On April 17, 2018, Sycamore officially offered to purchase all of Essendant’s outstanding stock at a price of $11.50 per share. The Board rejected this proposal on April 24, 2018 and informed GPC of the offer three days later. On April 29, Sycamore issued a second offer, promising the same stock price but indicating that it might increase the price per share after conducting due diligence. Essendant thereafter determined that Sycamore’s renewed offer constituted a Superior Proposal under the terms of the Merger Agreement and informed GPC of the offer on May 4, 2018.
GPC disagreed that Sycamore’s offer constituted a Superior Proposal based on a preliminary cash flow analysis that revealed the implied share price for Essendant offered by Sycamore was much lower than the implied share price resulting from the GPC merger. GPC informed Essendant that any further negotiations with Sycamore would breach the Merger Agreement. GPC also offered additional consideration in the form of a contingent value right, through which GPC would pay Essendant stockholders an additional $4 per share at the end of 2019. Essendant’s Board rejected GPC’s contingent value right offer on June 1, 2018 and continued negotiating with Sycamore. Essendant publicly announced a merger with Sycamore on September 10, 2018, paid GPC the contractual termination fee of $12 million and terminated the Merger Agreement on September 14, 2018. Essendant explained that it believed Sycamore’s proposal was superior to GPC’s proposal after Essendant discovered documents that showed GPC believed Essendant was a competitor, which created antitrust risks.
GPC filed a complaint on October 10, 2018, claiming, among other things, that Essendant’s negotiations with Sycamore and its termination of the Merger Agreement in favor of an inferior proposal breached the Merger Agreement, and that the termination fee was neither an exclusive nor adequate remedy for the breach. Essendant moved to dismiss, arguing that the termination fee was the exclusive remedy, regardless of whether or not it was adequate.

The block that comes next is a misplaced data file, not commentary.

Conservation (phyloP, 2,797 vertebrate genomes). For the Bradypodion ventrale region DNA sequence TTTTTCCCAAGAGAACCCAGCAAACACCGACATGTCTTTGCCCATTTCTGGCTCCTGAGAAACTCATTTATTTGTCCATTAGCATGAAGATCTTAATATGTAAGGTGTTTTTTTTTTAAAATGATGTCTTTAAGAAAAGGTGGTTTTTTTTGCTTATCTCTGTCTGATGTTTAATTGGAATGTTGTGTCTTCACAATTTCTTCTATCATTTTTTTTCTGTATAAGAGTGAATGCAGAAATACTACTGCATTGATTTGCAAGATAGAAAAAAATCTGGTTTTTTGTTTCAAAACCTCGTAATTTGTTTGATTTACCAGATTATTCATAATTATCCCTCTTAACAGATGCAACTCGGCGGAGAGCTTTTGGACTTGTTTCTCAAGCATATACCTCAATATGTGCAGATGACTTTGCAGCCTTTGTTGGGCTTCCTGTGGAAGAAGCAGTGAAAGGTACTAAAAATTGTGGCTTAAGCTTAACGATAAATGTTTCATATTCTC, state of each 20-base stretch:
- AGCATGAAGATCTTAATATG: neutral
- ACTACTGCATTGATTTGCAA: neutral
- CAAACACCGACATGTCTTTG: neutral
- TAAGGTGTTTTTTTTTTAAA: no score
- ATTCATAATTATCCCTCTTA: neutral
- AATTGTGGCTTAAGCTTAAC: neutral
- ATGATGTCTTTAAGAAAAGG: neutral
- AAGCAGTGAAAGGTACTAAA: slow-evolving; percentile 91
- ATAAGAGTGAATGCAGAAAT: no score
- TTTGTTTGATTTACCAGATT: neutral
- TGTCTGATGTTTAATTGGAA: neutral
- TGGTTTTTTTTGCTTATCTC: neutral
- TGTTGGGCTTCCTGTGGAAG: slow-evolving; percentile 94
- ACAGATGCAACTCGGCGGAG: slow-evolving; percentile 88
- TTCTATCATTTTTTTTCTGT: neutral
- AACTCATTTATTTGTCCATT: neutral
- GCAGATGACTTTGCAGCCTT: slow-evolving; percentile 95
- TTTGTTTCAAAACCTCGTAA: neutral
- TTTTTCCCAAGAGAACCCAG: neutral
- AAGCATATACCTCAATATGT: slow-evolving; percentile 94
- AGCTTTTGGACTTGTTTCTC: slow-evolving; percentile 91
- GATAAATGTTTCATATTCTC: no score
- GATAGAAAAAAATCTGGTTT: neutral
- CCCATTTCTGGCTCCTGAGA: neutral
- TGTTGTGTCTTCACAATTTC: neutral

The Court denied Essendant’s motion to dismiss because, in the Court’s view, under the clear and unambiguous terms of the Merger Agreement, the termination fee was not the exclusive remedy if the termination of the Agreement was not the result of a Superior Proposal or if the termination resulted from a breach of the non-solicitation provision. The Court further found that, though “GPC’s acceptance of the Termination Fee may present factual and legal issues for its damages claim,” it has “adequately pled facts that allow a reasonable inference that GPC’s acceptance of the Termination Fee does not prevent it from pursuing damages caused by” termination after an alleged breach of contract.
notwithstanding anything in this Agreement to the contrary (including Section 9.02), in the event that the Termination Fee is paid in accordance with this Section 9.03, the payment of the Termination Fee shall be the sole and exclusive remedy of GPC . . . and in no event will GPC or any other such Person seek to recover any other money damages or seek any other remedy based on a claim in law or equity . . . .